A portion of the smooth wall where the petroglyphs are located.
The guide we read suggested bringing binoculars and that was well worth the effort. We sat in the shade and spied all kinds of drawings – people, families, a sailing vessel, a dog, etc.
Can you find the sailboat?
The theory is that this area was along a trail between Ioa Valley and Olowalu Valley and that travelers would rest in the shelter of this rock wall. I can almost imagine some mom telling her child to stop drawing and come on along. 😉 However the drawings are chiseled into the rock so I imagine adults made these depictions.
Here is a photo take through the binoculars.
It is kind of interesting how similar looking cave drawings are from different areas of the world. Those we have seen all tend to have triangular upper bodies and stick-like arms and legs. It is probably challenging to make even a crude drawing into rock using hand tools.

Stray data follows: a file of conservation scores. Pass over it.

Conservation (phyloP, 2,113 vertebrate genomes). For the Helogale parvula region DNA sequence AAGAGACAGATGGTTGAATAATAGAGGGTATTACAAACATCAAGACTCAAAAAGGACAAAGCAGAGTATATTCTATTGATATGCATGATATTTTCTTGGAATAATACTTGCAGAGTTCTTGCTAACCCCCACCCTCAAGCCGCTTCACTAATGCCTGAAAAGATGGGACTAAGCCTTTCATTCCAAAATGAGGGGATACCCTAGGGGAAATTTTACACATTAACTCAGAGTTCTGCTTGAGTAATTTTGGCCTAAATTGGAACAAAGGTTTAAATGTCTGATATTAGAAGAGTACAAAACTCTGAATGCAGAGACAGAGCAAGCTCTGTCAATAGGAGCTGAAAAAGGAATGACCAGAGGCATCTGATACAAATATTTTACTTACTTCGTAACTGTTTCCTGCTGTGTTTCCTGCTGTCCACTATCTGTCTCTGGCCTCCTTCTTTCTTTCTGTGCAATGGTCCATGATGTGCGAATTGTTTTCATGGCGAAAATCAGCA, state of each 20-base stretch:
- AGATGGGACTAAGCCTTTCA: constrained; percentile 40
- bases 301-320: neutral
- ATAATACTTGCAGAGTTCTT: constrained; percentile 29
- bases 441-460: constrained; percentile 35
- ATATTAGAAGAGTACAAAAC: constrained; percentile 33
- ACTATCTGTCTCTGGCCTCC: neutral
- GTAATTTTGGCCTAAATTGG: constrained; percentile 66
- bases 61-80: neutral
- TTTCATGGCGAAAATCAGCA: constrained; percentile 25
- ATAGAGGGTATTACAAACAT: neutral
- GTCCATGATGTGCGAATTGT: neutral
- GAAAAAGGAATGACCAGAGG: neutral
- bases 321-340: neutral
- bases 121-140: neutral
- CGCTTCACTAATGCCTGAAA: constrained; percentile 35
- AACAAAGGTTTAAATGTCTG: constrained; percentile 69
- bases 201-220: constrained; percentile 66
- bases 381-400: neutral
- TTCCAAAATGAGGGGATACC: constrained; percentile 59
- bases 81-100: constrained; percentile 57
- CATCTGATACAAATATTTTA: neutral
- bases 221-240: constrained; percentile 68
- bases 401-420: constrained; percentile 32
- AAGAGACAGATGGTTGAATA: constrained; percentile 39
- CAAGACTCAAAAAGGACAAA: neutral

The temperatures have been great in Maui and it was a perfect day for stretching our legs and seeing tiny bits of land but pretty soon we strolled back to Ticket to Ride.
The little used, older road along the coast.
Maui is so lush that even walking along the old road adjacent to the new, well traveled road is quite pretty with huge trees and flowers.
TTR bobbing in those gorgeous waters.
Every time I return to an anchorage where we left TTR, I am happy to see her floating there, waiting to welcome us home.
Thanks for stopping in to read this post. Hopefully we will have the opportunity to explore other areas and share that with you. Wishing you all health and comfort during these trying times.
This point can kick up great surf waves.